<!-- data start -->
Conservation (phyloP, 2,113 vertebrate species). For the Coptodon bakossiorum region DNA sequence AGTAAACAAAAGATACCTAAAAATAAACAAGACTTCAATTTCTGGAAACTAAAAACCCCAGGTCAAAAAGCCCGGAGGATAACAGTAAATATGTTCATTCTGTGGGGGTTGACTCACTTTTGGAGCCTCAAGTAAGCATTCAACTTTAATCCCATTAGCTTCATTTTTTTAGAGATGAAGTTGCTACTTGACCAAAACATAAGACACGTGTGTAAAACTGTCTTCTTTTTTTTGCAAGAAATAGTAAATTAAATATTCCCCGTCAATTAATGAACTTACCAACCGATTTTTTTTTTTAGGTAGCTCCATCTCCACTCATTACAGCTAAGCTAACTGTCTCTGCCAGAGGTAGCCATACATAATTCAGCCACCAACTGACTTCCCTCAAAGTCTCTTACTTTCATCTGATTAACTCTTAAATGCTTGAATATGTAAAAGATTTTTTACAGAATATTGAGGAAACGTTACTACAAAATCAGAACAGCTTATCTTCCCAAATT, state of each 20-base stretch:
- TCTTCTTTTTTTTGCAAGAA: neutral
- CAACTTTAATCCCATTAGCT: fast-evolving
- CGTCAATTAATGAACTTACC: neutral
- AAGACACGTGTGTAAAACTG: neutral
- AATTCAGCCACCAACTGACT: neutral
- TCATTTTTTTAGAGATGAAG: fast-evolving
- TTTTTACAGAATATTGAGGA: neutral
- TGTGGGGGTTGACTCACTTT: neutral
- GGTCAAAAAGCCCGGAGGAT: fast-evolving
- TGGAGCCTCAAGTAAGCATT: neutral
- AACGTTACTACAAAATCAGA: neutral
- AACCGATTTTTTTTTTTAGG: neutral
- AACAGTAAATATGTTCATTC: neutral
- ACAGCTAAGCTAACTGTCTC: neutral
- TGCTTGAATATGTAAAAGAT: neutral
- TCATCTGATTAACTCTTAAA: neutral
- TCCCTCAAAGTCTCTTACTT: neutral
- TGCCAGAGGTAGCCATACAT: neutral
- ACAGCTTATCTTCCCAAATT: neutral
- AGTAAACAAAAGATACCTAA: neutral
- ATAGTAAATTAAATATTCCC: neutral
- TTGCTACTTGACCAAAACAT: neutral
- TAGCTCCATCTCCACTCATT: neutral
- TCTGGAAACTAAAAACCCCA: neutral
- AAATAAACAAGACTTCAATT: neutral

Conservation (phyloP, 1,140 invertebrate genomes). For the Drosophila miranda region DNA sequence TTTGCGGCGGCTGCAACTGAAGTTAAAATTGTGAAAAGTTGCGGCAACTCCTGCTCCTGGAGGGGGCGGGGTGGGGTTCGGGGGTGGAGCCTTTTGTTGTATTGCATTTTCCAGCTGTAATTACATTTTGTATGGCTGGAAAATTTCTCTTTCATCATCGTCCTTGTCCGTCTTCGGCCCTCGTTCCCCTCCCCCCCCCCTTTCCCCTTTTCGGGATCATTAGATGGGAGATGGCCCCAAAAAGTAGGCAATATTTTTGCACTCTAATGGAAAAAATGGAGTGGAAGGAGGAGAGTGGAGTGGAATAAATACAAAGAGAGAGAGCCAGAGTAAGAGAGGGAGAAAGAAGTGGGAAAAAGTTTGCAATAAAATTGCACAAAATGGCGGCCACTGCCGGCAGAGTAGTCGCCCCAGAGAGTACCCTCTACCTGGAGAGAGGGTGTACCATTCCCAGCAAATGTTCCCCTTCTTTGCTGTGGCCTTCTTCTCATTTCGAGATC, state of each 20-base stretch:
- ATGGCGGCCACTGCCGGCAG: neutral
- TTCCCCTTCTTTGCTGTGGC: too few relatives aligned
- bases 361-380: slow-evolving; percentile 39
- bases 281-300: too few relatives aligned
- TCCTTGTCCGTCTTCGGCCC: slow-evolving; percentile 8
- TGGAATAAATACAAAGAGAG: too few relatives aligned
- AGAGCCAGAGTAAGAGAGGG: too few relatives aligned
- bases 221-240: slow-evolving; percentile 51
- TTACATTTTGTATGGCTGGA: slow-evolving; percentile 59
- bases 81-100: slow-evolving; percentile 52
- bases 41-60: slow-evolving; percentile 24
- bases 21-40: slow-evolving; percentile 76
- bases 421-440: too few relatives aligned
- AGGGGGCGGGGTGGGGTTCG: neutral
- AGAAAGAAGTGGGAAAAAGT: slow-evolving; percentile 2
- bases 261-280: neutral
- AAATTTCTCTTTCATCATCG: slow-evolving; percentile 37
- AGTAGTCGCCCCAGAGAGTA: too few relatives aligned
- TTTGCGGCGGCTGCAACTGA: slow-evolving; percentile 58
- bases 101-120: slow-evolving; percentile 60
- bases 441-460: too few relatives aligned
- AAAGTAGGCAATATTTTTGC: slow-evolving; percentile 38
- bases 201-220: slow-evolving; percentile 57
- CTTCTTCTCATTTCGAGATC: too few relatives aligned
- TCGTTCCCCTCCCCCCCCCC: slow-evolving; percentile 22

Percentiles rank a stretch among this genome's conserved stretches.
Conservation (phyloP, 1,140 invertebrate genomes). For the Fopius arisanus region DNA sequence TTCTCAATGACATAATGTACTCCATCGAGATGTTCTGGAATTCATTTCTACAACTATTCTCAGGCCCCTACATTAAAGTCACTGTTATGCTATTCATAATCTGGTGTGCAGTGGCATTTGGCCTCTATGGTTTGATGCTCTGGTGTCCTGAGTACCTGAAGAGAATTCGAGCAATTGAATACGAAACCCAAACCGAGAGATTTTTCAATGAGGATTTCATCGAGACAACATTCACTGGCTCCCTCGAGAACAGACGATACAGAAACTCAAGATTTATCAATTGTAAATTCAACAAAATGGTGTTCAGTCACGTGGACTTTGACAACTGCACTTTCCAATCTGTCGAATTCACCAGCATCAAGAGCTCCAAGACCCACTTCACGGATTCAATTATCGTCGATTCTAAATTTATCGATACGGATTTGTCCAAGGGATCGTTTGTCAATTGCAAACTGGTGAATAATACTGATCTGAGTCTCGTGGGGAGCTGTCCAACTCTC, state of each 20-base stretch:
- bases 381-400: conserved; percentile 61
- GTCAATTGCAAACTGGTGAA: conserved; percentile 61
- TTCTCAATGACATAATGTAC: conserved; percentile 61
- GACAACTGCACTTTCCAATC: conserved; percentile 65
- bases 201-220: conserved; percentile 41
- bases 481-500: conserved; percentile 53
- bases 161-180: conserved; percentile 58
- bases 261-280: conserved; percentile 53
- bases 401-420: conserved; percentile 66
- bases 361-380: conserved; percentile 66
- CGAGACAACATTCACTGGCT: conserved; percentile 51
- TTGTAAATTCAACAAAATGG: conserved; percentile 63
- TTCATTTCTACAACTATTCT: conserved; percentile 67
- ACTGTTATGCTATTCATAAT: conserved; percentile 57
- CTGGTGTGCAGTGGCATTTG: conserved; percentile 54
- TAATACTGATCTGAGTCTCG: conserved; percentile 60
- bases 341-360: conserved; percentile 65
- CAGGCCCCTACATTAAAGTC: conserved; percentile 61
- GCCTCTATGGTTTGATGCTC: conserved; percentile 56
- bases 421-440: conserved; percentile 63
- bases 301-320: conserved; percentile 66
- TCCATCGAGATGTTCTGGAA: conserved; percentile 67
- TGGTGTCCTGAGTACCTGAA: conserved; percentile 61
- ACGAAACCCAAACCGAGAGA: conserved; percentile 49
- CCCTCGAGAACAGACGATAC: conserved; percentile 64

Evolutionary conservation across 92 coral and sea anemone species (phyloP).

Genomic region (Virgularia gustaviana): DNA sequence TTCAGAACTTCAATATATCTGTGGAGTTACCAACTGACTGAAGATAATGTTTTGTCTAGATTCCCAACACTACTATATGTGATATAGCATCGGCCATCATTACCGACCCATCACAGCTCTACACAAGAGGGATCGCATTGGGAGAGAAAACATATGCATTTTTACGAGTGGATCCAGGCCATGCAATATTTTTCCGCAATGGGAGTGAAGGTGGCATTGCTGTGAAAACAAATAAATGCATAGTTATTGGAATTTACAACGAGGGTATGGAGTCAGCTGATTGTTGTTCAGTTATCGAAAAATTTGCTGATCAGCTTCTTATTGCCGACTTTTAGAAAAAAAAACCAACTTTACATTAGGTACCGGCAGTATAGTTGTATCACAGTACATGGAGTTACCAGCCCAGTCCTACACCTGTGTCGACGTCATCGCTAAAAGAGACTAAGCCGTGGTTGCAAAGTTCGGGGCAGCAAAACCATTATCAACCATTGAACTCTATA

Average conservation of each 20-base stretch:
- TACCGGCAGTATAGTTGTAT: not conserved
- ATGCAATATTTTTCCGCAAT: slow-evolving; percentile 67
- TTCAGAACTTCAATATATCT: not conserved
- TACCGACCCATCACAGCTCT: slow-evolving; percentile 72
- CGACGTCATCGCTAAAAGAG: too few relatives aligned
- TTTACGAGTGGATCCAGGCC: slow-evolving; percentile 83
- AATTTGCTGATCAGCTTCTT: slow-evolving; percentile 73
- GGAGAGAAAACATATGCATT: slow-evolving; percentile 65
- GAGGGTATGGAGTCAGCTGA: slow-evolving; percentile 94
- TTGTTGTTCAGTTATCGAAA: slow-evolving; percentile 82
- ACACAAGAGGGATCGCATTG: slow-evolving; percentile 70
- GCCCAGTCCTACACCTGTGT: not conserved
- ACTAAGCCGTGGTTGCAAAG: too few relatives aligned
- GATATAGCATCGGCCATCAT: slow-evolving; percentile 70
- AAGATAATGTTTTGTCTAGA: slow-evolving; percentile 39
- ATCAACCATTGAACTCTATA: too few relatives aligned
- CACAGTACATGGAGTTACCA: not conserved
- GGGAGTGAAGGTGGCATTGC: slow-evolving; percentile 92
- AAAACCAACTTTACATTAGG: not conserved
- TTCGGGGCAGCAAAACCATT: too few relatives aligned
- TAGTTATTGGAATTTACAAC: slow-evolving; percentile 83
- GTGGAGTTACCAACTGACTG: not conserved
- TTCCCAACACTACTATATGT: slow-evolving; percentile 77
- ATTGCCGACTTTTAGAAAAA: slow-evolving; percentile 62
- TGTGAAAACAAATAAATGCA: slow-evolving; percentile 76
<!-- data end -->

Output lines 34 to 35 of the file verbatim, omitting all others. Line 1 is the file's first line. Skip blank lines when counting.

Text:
- AGAGCCAGAGTAAGAGAGGG: too few relatives aligned
- bases 221-240: slow-evolving; percentile 51